Mining in Rosia Montana: Creating jobs for Romanians

Rosia Montana | Creative Commons image from Daniel Tara

By Catalin Hosu, the Regional Communications Manager for Rosia Montana Gold Corporation

Without local jobs, young people flee, creating an enormous drain on a community and its ability to survive. This issue is well understood in Romania, a country which has attracted considerable press attention on the issue of emigration and the subsequent flight of labour from Romania, particularly when EU barriers are lifted at the beginning of 2014.  One area of industry which has seen significant job outflows over the last few decades is that of natural resources.  For years, Romania’s traditional mining communities have struggled to find work in their local communities, following the closure of the majority of the country’s mines in the late 90’s and early 2000’s.

A recent article, published on on 2 November 2013, highlighted the gravity of this problem in Aninoasa, a Romanian town which has recently declared bankruptcy following the closure of a coal mine, its only major employer, seven years ago.  Since this time, almost every young person has left in search of jobs elsewhere.  This constitutes a very real threat to other areas of Romania, where the once active employment of the mining industry has dried up, leaving in its place no viable and sustainable alternative.

Romania has a strong mining tradition, with more than 2.6 million people living in around 600 mining communities throughout the country.  However, by 2006 about 80% of the 650 mines that were operating in the early 90s had been closed (to meet EU accession criteria) and since then more than 200,000 jobs have been lost, with less than 8,000 new jobs replaced through alternative job creation programs.  According to the World Bank, despite having the highest proportion of rural population in the EU (45%), Romania also has the highest incidence of rural poverty, standing at over 70%.  Clearly something needs to be done to create jobs for this rural population.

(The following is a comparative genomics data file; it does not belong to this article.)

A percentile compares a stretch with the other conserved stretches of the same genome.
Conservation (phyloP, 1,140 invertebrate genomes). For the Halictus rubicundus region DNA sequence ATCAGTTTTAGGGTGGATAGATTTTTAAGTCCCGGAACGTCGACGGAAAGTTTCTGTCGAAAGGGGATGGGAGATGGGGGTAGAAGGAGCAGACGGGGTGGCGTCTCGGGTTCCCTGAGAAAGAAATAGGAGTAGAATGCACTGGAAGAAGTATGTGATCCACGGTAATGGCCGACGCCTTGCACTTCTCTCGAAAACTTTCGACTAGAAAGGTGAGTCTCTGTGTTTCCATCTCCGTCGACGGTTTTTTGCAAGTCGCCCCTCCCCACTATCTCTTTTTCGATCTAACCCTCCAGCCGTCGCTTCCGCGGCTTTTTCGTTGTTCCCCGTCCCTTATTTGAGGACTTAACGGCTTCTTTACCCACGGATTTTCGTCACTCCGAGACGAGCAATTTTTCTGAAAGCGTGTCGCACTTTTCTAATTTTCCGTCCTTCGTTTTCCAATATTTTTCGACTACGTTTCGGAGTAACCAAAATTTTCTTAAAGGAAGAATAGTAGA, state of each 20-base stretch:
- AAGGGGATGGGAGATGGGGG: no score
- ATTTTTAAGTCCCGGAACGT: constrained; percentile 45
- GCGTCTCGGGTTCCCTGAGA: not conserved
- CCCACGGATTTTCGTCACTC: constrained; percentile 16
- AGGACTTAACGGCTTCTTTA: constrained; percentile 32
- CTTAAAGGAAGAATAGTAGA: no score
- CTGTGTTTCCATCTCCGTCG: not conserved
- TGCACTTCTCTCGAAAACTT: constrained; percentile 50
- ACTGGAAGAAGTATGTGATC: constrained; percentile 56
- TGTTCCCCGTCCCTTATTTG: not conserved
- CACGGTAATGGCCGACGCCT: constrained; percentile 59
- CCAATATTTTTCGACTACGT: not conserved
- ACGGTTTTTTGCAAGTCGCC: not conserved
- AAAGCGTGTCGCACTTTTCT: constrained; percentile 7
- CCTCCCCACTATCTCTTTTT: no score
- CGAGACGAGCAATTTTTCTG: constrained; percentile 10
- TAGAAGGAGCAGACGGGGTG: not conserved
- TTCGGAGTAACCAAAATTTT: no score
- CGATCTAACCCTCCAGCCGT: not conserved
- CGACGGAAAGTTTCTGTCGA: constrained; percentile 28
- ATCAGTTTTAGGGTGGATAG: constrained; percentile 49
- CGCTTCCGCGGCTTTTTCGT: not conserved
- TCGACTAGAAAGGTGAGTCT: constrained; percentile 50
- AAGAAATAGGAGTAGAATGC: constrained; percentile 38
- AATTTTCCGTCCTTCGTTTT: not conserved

Rosia Montana is one of these rural communities, with unemployment of around 65% (a number that would be even higher if not for the employment created by the hundreds of millions of dollars already invested by Rosia Montana Gold Corporation).  Mining operations in Rosia Montana alone will create some 7,000 direct and indirect jobs during its construction phase and around 3,600 direct and indirect jobs during its operational phase.  Most of these jobs will be in the immediate vicinity of the mine and will be given to Romanians.

One only needs to look to local opinion to understand the support for the re-commencement of modern mining in the area.  In a December 2012 referendum, 78% of people living in Rosia Montana who voted in the poll supported the construction of the gold mine – an unsurprising number, given the vast benefits that will be derived from the project on both a local and national level.

As one of the poorest countries in the EU, Romania needs to harness its strong mining tradition by creating a modern, environmentally-sound and sustainable mining industry.  The Rosia Montana project has the potential to create thousands of jobs and to generate over $24 billion for the Romanian economy (at an assumed gold price of $1,200/oz), whilst maintaining the highest environmental standards and ensuring a sustainable future for the area.  This could be the standard bearer for a revitalised, modern mining industry in Romania, providing local communities with much needed reasons to stay.

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